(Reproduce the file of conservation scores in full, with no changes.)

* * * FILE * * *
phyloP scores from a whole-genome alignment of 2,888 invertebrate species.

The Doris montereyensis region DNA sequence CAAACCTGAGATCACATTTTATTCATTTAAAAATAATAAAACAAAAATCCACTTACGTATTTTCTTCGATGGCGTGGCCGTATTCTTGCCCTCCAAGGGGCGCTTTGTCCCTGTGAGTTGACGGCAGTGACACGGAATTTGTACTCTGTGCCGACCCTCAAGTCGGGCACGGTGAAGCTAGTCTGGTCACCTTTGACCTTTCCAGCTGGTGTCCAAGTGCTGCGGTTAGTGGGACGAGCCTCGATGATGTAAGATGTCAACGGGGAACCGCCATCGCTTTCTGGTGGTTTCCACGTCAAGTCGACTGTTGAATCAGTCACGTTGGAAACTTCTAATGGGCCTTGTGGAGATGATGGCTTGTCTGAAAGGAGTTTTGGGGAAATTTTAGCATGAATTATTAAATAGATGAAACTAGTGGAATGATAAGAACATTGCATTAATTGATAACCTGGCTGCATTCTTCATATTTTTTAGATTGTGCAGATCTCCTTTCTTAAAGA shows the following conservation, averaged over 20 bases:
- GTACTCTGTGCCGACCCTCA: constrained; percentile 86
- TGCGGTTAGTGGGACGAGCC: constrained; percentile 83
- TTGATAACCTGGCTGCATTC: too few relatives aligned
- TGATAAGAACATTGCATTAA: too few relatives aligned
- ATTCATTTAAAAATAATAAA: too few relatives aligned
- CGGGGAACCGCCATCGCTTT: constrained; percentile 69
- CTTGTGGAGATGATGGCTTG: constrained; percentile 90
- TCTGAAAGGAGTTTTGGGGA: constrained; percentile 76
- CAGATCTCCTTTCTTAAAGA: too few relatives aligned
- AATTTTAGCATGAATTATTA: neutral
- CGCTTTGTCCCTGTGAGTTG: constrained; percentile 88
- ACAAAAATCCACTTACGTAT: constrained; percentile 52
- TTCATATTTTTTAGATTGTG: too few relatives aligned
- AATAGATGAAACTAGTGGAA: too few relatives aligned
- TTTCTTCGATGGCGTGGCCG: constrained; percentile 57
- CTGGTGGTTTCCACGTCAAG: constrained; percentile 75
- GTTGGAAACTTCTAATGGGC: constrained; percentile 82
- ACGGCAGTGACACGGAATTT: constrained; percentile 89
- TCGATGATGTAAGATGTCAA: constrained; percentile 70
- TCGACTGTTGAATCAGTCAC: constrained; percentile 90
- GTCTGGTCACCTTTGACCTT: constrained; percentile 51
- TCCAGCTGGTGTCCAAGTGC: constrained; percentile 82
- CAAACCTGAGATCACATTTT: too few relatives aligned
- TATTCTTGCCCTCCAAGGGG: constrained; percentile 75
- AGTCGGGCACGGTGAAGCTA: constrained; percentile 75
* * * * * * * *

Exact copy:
phyloP scores from a whole-genome alignment of 2,888 invertebrate species.

The Doris montereyensis region DNA sequence CAAACCTGAGATCACATTTTATTCATTTAAAAATAATAAAACAAAAATCCACTTACGTATTTTCTTCGATGGCGTGGCCGTATTCTTGCCCTCCAAGGGGCGCTTTGTCCCTGTGAGTTGACGGCAGTGACACGGAATTTGTACTCTGTGCCGACCCTCAAGTCGGGCACGGTGAAGCTAGTCTGGTCACCTTTGACCTTTCCAGCTGGTGTCCAAGTGCTGCGGTTAGTGGGACGAGCCTCGATGATGTAAGATGTCAACGGGGAACCGCCATCGCTTTCTGGTGGTTTCCACGTCAAGTCGACTGTTGAATCAGTCACGTTGGAAACTTCTAATGGGCCTTGTGGAGATGATGGCTTGTCTGAAAGGAGTTTTGGGGAAATTTTAGCATGAATTATTAAATAGATGAAACTAGTGGAATGATAAGAACATTGCATTAATTGATAACCTGGCTGCATTCTTCATATTTTTTAGATTGTGCAGATCTCCTTTCTTAAAGA shows the following conservation, averaged over 20 bases:
- GTACTCTGTGCCGACCCTCA: constrained; percentile 86
- TGCGGTTAGTGGGACGAGCC: constrained; percentile 83
- TTGATAACCTGGCTGCATTC: too few relatives aligned
- TGATAAGAACATTGCATTAA: too few relatives aligned
- ATTCATTTAAAAATAATAAA: too few relatives aligned
- CGGGGAACCGCCATCGCTTT: constrained; percentile 69
- CTTGTGGAGATGATGGCTTG: constrained; percentile 90
- TCTGAAAGGAGTTTTGGGGA: constrained; percentile 76
- CAGATCTCCTTTCTTAAAGA: too few relatives aligned
- AATTTTAGCATGAATTATTA: neutral
- CGCTTTGTCCCTGTGAGTTG: constrained; percentile 88
- ACAAAAATCCACTTACGTAT: constrained; percentile 52
- TTCATATTTTTTAGATTGTG: too few relatives aligned
- AATAGATGAAACTAGTGGAA: too few relatives aligned
- TTTCTTCGATGGCGTGGCCG: constrained; percentile 57
- CTGGTGGTTTCCACGTCAAG: constrained; percentile 75
- GTTGGAAACTTCTAATGGGC: constrained; percentile 82
- ACGGCAGTGACACGGAATTT: constrained; percentile 89
- TCGATGATGTAAGATGTCAA: constrained; percentile 70
- TCGACTGTTGAATCAGTCAC: constrained; percentile 90
- GTCTGGTCACCTTTGACCTT: constrained; percentile 51
- TCCAGCTGGTGTCCAAGTGC: constrained; percentile 82
- CAAACCTGAGATCACATTTT: too few relatives aligned
- TATTCTTGCCCTCCAAGGGG: constrained; percentile 75
- AGTCGGGCACGGTGAAGCTA: constrained; percentile 75